Everyone wants the orb and while some know about the frightening power it yields, only one, GOTG‘s main baddie Ronan (Lee Pace), wants to use it to destroy planets. Ronan is one-dimensional, hell-bent on levelling his enemies’ planets. He’s all evil, with not much background. At first it seems he is a puppet for Thanos (Josh Brolin, in a motion-captured performance), the Marvel villain that will likely link the Guardians world to the Avengers’. Ronan sends Gamora (Zoe Saldana, a bad ass in this role), who has plans of her own to sell it to The Collector (Benecio Del Toro) for a pretty penny, to retrieve the orb from Quill. There are also two CGI characters, a tree named Groot voiced by Vin Diesel, who only ever says “I am Groot,” and a Pesciesque raccoon named Rocket voiced by Bradley Cooper. On paper, the duo seem odd, at best, and a total disaster at worst. In reality, they elevated the fun tenfold, playing off each other and providing laughs aplenty. Groot and Rocket are bounty hunters, and Quill is worth 40,000 units, the currency used on the many planets they visit. The quartet gets arrested and sent to an intergalactic prison where they meet Drax (Dave Bautista), from a planet on which metaphors and sarcasm do not exist. Nothing goes over Drax’s head, the strapping Herculean alien proclaims, because his reflexes are too quick. The quintet escapes in one of the most thrilling and funny scenes in the 121-minute film. There’s nary a dull moment in the film. Gunn hops from one scene to the next, with the jokes also never ceasing. The film also stars Glenn Close, John C. Reilly, Djimon Honsou, Michael Rooker, Laura Haddock and Peter Serafinowicz. There are a lot of people, but the zingers aren’t split evenly, with Pratt, Cooper, Diesel and Bautista eliciting the most laughs, with the most outrageous lines or exciting action scenes.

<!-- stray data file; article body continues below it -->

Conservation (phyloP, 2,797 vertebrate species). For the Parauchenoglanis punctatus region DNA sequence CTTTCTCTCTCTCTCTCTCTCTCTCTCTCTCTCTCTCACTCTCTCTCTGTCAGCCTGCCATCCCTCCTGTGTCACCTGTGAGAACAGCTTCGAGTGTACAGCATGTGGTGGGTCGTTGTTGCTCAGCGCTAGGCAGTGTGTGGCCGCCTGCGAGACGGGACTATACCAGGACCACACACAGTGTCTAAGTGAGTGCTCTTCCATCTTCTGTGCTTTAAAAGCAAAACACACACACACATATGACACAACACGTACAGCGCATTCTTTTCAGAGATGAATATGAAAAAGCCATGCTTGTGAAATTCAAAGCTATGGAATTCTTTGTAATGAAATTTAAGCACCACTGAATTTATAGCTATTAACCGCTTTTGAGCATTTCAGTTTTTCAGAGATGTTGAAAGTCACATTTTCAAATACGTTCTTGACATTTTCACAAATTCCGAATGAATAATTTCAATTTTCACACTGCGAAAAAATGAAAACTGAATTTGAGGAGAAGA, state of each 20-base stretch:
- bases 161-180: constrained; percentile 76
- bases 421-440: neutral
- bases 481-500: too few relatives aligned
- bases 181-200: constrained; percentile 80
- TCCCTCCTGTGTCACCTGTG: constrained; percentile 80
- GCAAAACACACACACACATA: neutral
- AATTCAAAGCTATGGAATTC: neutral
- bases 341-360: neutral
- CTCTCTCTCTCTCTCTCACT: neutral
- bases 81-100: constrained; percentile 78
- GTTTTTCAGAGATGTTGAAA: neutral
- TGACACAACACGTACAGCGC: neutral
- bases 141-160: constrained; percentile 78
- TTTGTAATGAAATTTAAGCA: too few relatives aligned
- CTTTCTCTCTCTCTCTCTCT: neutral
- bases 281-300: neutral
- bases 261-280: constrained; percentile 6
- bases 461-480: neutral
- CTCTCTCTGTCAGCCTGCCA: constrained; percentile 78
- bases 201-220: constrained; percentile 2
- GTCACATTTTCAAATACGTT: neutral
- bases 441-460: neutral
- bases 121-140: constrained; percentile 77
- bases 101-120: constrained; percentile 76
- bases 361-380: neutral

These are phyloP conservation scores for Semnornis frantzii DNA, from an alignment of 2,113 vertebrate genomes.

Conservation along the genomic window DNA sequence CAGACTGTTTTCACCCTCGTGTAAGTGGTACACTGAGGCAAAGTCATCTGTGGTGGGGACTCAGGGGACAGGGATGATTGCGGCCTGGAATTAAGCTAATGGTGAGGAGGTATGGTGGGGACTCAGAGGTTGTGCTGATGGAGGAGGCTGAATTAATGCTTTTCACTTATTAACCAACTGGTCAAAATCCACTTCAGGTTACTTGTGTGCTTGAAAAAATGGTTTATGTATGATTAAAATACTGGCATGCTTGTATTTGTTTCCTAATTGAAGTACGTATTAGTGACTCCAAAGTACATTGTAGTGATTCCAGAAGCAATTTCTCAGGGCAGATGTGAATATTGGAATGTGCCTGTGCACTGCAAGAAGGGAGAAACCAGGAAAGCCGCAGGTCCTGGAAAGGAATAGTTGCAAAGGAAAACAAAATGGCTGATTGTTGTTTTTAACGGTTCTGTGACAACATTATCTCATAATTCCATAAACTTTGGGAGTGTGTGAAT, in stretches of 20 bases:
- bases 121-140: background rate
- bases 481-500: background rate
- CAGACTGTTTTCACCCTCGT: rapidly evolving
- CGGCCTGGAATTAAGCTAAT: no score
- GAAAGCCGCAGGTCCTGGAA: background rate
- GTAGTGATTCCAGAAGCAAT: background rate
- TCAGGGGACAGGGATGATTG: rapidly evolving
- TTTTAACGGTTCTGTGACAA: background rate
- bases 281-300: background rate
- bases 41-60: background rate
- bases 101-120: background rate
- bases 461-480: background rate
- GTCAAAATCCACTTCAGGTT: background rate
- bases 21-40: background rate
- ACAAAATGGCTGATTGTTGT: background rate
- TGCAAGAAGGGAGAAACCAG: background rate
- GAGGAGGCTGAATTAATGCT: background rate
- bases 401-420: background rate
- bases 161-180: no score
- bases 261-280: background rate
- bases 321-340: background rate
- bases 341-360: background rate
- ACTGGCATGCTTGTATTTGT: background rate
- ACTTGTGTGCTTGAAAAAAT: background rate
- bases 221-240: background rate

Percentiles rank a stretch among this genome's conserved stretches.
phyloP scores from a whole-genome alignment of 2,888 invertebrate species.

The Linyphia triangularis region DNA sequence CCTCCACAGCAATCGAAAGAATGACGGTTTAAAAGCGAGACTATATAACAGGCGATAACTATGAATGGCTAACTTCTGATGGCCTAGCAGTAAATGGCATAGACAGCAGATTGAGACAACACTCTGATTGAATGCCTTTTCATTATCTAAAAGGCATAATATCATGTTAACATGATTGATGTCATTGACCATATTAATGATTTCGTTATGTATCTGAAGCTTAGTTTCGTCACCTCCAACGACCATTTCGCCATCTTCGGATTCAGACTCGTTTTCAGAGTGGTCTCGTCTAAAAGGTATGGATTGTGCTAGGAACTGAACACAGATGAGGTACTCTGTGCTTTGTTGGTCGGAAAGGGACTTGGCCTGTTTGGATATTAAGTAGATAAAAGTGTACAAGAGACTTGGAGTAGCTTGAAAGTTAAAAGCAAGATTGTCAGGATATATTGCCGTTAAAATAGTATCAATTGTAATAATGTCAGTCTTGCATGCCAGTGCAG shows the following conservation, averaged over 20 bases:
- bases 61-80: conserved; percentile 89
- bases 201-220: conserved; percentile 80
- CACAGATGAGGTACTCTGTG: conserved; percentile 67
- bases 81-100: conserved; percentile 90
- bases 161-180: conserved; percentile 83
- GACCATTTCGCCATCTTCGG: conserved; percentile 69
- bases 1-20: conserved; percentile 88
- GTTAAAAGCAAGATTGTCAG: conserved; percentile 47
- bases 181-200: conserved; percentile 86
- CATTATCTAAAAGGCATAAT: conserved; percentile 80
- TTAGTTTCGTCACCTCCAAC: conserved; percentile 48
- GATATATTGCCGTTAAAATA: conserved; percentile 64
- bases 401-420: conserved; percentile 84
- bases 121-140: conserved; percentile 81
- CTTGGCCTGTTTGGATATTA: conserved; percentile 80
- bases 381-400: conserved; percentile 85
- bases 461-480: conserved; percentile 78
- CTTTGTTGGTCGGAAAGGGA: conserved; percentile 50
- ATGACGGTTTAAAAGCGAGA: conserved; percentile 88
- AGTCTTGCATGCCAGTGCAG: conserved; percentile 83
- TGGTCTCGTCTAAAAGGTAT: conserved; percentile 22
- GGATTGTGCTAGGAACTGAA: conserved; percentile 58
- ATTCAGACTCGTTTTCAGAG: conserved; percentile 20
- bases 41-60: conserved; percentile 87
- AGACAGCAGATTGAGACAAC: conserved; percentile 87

While I commend Gunn on the challenge of making the Guardians ensemble feel familiar, friendly and likeable right out of the gate – without the luxury The Avengers had of most of its ensemble being ultra popular by virtue of their standalone films – it felt like there were a few things that were left unexplained or under-explained, especially when it came to the different planets in the galaxy. The CGI throughout is great: it’s probably second to Dawn of the Planet of the Apes this summer. The set pieces are impressive and Groot and Rocket are gorgeously animated. The planets all look really cool and different from any alien planet we’ve seen, and different from each other, but with no background provided, it’s a lot of flash and not much substance. Of course, with a Guardians sequel coming in three years, that world is ripe for exploration. Guardians of the Galaxy is a blast and a wonderfully immersive first entry in the series.

★★★ (out of ★★★★)

Film review: Boyhood